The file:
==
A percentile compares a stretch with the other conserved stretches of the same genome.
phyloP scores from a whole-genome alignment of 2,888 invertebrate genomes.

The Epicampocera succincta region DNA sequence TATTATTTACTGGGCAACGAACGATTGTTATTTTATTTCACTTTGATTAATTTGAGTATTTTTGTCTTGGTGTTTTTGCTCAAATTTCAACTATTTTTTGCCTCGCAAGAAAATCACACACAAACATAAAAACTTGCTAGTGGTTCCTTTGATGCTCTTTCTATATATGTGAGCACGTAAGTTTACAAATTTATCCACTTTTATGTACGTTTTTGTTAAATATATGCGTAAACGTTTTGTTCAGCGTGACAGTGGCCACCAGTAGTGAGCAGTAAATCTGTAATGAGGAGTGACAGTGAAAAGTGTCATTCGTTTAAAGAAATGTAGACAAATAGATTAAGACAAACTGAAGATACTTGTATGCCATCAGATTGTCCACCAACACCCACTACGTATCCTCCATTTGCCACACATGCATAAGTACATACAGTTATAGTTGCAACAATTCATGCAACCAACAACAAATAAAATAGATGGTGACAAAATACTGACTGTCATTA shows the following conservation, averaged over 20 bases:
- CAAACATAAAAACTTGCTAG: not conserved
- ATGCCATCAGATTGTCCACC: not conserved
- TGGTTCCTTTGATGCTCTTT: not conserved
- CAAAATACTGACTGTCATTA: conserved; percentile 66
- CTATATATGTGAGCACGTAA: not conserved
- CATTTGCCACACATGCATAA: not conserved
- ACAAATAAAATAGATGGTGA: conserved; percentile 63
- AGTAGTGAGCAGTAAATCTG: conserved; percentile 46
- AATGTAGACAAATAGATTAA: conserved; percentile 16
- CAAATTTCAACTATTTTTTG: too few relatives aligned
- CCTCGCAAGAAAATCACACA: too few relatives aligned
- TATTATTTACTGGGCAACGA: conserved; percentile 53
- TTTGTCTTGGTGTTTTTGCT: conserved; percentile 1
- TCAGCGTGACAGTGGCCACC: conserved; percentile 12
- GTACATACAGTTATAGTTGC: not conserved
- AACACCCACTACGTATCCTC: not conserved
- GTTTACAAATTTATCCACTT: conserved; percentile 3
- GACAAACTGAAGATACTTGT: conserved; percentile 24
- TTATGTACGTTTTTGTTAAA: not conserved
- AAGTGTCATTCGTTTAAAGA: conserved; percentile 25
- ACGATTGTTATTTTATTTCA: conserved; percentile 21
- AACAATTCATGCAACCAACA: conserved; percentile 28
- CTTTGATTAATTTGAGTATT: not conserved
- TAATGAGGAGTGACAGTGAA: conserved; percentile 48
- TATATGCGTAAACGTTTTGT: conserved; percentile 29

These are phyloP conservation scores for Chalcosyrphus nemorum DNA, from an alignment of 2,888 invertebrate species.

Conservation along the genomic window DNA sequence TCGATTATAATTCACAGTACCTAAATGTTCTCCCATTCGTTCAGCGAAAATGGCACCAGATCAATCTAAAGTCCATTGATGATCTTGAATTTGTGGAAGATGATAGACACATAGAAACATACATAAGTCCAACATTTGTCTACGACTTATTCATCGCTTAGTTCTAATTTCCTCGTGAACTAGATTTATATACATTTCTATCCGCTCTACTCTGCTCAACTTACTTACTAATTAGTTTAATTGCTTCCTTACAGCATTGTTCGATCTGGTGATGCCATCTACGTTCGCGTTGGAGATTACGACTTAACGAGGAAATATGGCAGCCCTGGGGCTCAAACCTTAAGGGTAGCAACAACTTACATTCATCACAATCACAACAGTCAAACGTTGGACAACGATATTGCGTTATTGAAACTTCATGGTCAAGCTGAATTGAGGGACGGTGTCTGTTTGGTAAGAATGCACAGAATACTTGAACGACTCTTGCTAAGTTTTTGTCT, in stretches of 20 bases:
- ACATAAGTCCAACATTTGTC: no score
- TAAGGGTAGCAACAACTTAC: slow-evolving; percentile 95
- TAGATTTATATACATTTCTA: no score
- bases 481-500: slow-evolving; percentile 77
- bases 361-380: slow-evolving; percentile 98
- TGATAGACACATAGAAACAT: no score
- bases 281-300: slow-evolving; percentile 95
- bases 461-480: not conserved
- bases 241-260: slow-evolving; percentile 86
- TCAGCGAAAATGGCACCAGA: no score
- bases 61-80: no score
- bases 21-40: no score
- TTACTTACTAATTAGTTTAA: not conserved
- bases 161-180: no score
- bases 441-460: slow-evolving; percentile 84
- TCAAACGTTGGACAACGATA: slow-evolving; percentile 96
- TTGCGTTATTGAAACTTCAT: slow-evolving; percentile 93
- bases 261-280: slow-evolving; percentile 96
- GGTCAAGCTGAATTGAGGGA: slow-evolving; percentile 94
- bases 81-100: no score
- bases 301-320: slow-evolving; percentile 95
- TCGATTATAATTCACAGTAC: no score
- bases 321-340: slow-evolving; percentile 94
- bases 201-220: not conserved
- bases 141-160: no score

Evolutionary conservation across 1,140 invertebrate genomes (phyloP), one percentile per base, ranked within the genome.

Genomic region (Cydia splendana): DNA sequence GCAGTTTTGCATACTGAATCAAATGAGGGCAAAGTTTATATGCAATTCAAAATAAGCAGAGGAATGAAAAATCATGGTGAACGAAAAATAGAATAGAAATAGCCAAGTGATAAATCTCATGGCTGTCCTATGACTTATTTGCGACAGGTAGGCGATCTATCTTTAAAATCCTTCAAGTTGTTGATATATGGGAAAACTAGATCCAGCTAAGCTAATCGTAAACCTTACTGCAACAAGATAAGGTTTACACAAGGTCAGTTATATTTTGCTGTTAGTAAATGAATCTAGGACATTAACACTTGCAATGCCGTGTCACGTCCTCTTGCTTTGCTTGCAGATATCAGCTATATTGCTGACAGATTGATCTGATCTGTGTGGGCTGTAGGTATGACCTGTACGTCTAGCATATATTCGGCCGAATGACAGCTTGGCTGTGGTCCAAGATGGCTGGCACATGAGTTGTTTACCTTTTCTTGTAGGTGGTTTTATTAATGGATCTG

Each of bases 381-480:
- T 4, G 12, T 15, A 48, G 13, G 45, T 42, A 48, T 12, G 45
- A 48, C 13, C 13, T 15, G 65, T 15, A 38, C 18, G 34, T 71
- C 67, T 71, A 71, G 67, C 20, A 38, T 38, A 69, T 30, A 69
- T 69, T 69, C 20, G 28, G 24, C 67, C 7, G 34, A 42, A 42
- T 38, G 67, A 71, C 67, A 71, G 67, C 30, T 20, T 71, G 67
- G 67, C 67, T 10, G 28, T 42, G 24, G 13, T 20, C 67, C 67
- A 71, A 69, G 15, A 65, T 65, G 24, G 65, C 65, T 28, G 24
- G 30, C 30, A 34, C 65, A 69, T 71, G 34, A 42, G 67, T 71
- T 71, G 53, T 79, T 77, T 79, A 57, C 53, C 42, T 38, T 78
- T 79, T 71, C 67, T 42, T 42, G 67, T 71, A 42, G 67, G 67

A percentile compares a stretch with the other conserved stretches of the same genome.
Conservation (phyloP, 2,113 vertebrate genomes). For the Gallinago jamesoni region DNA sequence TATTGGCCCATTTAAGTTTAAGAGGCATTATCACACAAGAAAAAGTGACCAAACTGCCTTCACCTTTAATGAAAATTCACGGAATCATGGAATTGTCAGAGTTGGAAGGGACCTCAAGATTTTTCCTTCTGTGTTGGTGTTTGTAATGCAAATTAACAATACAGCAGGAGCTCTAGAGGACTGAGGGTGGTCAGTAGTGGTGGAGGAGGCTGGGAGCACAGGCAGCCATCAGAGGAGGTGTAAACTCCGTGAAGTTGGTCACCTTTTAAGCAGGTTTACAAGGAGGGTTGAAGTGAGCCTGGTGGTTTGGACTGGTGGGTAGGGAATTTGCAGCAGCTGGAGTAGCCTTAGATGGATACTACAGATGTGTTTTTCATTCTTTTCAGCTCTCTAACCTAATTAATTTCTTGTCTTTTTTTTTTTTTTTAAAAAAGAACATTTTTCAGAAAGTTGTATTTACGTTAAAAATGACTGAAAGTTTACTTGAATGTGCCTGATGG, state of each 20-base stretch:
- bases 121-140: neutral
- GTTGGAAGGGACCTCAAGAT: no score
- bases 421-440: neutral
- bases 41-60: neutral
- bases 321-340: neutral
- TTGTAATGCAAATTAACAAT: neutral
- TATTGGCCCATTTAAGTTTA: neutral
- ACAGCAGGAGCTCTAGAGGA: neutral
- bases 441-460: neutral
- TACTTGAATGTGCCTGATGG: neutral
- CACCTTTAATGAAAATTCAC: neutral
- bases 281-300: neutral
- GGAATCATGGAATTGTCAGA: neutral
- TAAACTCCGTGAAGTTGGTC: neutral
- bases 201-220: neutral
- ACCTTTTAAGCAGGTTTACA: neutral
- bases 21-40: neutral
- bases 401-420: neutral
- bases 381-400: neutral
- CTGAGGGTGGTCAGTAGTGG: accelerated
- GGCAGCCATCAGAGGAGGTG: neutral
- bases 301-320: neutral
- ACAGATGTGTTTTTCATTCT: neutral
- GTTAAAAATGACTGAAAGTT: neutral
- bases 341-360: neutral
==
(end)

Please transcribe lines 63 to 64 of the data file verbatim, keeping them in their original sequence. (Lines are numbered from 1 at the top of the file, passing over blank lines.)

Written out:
- T 38, G 67, A 71, C 67, A 71, G 67, C 30, T 20, T 71, G 67
- G 67, C 67, T 10, G 28, T 42, G 24, G 13, T 20, C 67, C 67